Which have been your most influential sires and dams?
Jo-Ann Secondino & Jonathan Pickett: Viking Lilja, CH Thordunu Leppatuska (best-known ringside as “Elsie”), and CH Isi Kaffisukulath were some of my most influential sires and dams. “Lilja” was dam to multiple Champions and Performance dogs. Elsie and “Kaffi” produced the breed’s first Bred-By-Exhibitor Champion as well as Autism Support pups. When we combined Lilja, Elsie, and Kaffi’s offspring, they went on to produce grand puppies that are earning top ranking at shows in Europe, as well as ranked Performance Dogs here in the US, and working dogs. Lilja and Kaffi passed away in 2021 at 18.5 years and 15 years respectively, but their legacy lives on all over the US, Canada, and Europe. Soon, Lilja’s grandpuppy will be heading to Iceland. Lilja, Elsie, and Kaffi are great-granddam/sire to the first Icelandic Sheepdog litter born in Great Britain in nearly 50 years.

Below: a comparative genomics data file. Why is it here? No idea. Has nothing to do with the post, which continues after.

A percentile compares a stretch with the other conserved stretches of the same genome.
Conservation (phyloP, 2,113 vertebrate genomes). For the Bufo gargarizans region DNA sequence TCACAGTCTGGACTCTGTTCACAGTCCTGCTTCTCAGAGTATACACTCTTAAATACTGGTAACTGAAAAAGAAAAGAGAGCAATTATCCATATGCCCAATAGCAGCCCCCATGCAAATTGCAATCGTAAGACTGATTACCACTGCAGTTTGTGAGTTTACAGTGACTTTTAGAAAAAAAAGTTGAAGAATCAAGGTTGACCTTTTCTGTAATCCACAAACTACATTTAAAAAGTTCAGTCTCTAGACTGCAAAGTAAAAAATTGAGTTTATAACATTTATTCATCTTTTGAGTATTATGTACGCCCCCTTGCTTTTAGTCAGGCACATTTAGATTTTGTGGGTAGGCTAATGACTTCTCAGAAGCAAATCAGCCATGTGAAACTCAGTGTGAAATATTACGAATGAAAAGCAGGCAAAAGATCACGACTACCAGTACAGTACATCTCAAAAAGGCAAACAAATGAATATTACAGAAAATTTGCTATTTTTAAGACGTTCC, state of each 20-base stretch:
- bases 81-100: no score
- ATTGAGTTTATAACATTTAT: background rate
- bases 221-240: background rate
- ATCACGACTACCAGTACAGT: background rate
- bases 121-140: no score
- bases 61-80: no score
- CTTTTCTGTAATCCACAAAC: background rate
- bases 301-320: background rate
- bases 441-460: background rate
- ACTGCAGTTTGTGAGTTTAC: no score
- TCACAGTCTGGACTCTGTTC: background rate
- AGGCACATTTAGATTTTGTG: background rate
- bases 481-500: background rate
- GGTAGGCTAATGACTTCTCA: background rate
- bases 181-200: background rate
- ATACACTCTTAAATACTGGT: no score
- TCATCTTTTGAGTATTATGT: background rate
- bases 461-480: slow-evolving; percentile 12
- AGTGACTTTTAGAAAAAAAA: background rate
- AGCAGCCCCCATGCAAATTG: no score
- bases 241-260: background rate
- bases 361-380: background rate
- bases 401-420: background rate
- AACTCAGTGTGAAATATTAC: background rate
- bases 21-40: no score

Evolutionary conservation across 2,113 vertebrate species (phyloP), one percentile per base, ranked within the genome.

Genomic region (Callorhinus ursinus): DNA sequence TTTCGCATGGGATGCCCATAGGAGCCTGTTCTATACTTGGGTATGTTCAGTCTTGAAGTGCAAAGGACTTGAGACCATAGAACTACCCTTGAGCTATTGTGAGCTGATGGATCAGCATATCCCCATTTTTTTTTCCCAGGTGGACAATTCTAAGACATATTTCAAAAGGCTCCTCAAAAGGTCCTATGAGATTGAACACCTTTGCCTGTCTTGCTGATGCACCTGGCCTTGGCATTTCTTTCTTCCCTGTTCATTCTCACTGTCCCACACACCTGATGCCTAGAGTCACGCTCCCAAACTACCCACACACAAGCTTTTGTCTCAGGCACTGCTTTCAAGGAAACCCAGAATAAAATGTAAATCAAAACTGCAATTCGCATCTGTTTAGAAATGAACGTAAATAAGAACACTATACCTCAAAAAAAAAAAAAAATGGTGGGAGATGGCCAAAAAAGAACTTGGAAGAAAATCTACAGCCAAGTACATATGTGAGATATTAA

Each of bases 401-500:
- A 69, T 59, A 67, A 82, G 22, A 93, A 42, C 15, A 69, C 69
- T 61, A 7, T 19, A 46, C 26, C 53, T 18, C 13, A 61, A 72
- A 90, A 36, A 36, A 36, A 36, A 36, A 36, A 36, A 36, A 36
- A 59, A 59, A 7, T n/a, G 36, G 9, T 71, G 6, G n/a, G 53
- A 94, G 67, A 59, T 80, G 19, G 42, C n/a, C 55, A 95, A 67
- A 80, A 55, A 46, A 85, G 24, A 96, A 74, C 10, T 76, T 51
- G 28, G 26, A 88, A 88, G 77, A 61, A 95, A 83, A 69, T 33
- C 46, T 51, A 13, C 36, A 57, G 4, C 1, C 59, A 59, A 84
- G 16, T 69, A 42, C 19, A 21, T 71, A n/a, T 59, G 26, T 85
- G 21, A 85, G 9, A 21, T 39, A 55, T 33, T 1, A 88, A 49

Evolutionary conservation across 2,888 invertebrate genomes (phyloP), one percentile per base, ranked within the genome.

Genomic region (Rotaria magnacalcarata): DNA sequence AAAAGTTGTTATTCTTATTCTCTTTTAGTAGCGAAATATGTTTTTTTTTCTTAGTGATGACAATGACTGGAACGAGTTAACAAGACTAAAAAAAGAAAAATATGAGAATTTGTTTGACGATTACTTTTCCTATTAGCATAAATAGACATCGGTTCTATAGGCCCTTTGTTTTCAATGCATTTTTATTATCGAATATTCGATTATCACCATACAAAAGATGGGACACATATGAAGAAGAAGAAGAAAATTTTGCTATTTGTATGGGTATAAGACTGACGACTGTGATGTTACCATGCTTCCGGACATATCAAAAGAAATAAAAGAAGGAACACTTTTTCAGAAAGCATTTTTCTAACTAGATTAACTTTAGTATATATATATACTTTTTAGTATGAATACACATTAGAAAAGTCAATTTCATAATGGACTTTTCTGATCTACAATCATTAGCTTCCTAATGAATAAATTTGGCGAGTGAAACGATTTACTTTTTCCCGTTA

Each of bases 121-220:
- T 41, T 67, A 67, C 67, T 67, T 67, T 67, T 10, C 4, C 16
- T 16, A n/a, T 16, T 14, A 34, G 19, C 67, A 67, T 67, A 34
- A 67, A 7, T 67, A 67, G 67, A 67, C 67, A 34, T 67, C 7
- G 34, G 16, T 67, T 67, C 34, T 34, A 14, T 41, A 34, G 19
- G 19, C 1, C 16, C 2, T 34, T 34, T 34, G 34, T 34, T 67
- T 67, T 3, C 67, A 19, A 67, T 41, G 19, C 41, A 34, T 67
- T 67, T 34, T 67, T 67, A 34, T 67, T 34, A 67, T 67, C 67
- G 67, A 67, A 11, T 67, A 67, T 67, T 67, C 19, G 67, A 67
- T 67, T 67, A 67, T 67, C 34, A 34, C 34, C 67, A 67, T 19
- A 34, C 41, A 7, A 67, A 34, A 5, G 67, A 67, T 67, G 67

Can I talk a bit about my facilities? Where are my puppies whelped? How are they raised?
Jo-Ann Secondino & Jonathan Pickett: Icelandic Sheepdogs are very people-oriented, so we feel most comfortable raising all of our litters in our home, surrounded by our daily activities and their Icelandic Sheepdog family. (Sometimes, it really does take a village.) We offer a variety of challenges to our puppies, which increase in difficulty, to help them develop a sense of adventure and build their confidence to achieve our goal of producing well-balanced puppies that are capable of performing their traditional roles and more. As there can be a range of drive within the breed, this also helps us assess just where they would best fit in with a family’s dog ownership goals.

What is my “process” for selecting show puppies? At what age do I make my decisions?
Jo-Ann Secondino & Jonathan Pickett: We start evaluating our puppies as soon as they are born, forming opinions on proportions, head type, and angulation. We then reevaluate them at 6 and 8 weeks old. At that point, temperament, gait, and tail-set are also evaluated to help us determine which puppies would be the best prospects for the show ring.

How do I prepare my pups for the show ring? Does my breed require any special preparation?
Jo-Ann Secondino & Jonathan Pickett: Since Icelandic Sheepdogs have a requirement for dewclaws in the standard, where their quality is to be assessed in the ring, we make a point of handling their feet frequently. In addition, we teach them to be comfortable with showing their bite, and testicles are examined for the dogs.